You know, I’m still a little irritated by the beauty blogger, so I think I’ll dismantle her proposal, too. What Karen has suggested isn’t really a form of PR, or at least it’s not PR designed to reach the RSC’s audience; it’s instead designed to make New York feel better about itself by confronting (and subtly dissing) that audience. She could find a thread of an excuse, I suppose, for this professional error by insisting that the RSC audience isn’t familiar with New York’s Shakespeare offerings. But somehow I think that’s not the case. Vampire-Cowboys-like Shakespeare is precisely what the RSC audience thinks New York has to offer, and what it has rejected.

    If Karen wanted a real challenge, she might ponder ways to change New York’s cultural mindset in a way that nurtured truly great Shakespeare. Admittedly, that’s a tall order (all Charles Isherwood did was acknowledge the elephant in the room, and look what happened to him!). But is it any more likely that a single PR campaign could change the widespread perception that the Big Apple is not the place for great Shakespeare? I don’t think so. In a word, this is a product problem, not a marketing problem.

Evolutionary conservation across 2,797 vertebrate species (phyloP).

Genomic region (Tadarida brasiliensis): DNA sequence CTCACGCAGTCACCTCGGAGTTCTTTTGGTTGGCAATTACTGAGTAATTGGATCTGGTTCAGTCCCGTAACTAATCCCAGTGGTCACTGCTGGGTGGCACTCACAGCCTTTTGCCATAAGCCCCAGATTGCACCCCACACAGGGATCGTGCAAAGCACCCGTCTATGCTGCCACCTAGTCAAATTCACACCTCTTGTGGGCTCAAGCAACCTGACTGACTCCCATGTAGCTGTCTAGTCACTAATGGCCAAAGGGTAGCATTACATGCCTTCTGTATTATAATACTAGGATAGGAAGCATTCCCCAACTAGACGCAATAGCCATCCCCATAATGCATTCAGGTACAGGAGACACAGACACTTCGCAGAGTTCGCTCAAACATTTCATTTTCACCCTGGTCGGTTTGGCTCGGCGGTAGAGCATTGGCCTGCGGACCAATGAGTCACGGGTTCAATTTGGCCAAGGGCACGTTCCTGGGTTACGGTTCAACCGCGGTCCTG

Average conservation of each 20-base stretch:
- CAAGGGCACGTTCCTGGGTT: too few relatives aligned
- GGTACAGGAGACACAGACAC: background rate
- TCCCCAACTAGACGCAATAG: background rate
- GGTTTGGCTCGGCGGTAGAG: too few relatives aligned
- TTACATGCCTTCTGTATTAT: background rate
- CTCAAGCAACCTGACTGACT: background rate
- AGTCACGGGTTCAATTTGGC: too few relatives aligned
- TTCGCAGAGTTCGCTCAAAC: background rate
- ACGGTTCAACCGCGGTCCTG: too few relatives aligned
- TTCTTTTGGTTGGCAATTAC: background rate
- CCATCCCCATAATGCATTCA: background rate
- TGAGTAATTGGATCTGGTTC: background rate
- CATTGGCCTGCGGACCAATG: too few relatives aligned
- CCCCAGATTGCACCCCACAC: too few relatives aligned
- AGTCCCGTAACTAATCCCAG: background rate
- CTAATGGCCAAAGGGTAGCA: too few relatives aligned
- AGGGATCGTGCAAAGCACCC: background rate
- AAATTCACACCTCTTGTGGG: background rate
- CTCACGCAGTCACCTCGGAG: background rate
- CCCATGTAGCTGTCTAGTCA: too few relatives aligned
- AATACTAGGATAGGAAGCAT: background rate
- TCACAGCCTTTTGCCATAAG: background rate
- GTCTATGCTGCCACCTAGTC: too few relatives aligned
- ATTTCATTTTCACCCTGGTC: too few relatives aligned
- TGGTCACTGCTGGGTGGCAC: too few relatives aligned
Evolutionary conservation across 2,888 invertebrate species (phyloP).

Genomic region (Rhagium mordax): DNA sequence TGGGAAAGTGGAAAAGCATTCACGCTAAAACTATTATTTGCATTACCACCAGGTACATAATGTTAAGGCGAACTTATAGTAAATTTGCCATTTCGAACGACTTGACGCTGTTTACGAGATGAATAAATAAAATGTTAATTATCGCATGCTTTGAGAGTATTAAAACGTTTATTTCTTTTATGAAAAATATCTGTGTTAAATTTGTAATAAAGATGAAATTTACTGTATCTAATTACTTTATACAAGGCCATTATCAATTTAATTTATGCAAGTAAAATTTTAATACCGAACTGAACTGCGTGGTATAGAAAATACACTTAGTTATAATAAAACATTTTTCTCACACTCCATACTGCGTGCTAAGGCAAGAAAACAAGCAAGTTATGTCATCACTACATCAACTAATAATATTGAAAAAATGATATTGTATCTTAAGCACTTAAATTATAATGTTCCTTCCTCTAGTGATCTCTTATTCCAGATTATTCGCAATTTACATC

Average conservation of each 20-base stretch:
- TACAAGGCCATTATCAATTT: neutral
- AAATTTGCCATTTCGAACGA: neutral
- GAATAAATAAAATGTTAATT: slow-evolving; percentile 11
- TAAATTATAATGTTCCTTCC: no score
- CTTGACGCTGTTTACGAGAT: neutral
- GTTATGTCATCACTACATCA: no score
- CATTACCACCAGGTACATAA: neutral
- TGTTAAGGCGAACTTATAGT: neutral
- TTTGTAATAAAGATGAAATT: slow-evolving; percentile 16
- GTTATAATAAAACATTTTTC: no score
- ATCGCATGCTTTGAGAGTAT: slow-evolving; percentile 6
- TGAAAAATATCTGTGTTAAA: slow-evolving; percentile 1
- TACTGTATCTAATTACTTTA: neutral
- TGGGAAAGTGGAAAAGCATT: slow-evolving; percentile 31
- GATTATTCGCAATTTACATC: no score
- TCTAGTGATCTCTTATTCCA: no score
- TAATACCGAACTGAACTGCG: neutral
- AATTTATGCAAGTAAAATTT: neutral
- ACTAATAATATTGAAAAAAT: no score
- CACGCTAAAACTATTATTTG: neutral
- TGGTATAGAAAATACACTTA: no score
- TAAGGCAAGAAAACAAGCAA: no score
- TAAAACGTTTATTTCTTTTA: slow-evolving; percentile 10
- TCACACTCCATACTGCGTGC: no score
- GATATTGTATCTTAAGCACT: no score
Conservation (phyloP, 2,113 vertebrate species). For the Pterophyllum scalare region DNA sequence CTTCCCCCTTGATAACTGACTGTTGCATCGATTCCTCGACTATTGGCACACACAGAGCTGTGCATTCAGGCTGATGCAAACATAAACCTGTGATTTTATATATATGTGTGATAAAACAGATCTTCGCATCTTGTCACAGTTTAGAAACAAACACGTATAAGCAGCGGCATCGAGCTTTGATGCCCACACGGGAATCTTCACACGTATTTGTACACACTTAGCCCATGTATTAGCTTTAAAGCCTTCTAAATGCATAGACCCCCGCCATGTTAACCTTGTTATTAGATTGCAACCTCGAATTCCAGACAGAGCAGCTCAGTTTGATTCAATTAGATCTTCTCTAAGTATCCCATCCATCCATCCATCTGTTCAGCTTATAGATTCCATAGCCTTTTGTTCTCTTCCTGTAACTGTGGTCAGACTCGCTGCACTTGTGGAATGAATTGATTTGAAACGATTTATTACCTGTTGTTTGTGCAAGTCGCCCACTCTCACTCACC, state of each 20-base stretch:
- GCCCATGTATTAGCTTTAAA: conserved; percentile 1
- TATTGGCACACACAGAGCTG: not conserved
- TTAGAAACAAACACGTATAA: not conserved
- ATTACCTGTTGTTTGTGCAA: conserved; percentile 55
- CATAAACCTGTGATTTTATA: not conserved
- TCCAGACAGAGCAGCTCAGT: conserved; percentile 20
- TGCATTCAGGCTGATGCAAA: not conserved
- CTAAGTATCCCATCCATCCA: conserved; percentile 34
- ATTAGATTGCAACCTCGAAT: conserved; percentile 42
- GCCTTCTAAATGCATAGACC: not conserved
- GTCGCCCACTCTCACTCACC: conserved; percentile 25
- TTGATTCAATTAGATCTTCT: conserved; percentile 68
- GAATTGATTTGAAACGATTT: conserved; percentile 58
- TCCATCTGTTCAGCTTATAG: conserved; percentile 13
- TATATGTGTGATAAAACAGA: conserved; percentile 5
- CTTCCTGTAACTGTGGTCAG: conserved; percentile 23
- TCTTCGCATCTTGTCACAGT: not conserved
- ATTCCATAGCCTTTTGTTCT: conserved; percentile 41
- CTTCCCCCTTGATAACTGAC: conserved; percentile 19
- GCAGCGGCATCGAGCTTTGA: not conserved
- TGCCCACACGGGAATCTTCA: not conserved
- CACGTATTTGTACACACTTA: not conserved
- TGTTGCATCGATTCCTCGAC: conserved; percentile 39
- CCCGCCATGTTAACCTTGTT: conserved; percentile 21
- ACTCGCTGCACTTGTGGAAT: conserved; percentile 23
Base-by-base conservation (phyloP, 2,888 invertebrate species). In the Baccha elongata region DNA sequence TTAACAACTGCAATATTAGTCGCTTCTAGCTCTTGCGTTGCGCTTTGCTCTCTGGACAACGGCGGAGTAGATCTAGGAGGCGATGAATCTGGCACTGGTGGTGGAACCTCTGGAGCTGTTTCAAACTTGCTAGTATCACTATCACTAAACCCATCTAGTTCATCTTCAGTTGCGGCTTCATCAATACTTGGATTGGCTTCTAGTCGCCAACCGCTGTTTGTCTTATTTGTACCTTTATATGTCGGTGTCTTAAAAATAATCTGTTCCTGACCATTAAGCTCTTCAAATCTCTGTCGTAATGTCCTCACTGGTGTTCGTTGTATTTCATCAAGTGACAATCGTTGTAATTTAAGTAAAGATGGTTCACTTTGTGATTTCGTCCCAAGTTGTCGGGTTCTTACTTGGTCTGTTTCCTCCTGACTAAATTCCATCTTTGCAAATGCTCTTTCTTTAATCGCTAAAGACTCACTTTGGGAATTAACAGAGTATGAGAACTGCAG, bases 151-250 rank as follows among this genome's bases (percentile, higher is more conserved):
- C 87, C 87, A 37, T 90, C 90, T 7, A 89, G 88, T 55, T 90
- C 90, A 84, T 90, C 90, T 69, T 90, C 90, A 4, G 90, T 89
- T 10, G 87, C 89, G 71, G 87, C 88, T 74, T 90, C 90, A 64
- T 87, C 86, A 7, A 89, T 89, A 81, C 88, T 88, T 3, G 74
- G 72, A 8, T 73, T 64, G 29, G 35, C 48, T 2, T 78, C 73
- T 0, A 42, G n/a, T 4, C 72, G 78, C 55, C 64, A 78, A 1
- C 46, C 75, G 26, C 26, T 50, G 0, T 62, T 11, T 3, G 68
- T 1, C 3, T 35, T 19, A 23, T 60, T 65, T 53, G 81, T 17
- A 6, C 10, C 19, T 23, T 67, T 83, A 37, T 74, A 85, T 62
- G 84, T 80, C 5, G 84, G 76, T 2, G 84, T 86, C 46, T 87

• Except, with all due respect, that you’re wrong, Tom.

      First, your irritation with the beauty blogger is your issue; get over yourself.

      Second, at no point did Karen discuss intending to reach the RSC’s audience. Indeed, to suggest that the idea is to reach the RSC’s audience implies that the only audience for Shakespeare in New York City is the RSC’s audience, which is not only unproven but manifestly incorrect; all the other companies doing Shakespeare, or at least classical work, in New York City, are still getting grants, still getting attention and still getting audiences, and obviously there are enough people and enough grantors who like the work to sustain it to some degree. The issue is that it’s not enough. Moreover, perhaps Boston is monolithic in its theatrical tastes but Gotham is clearly not.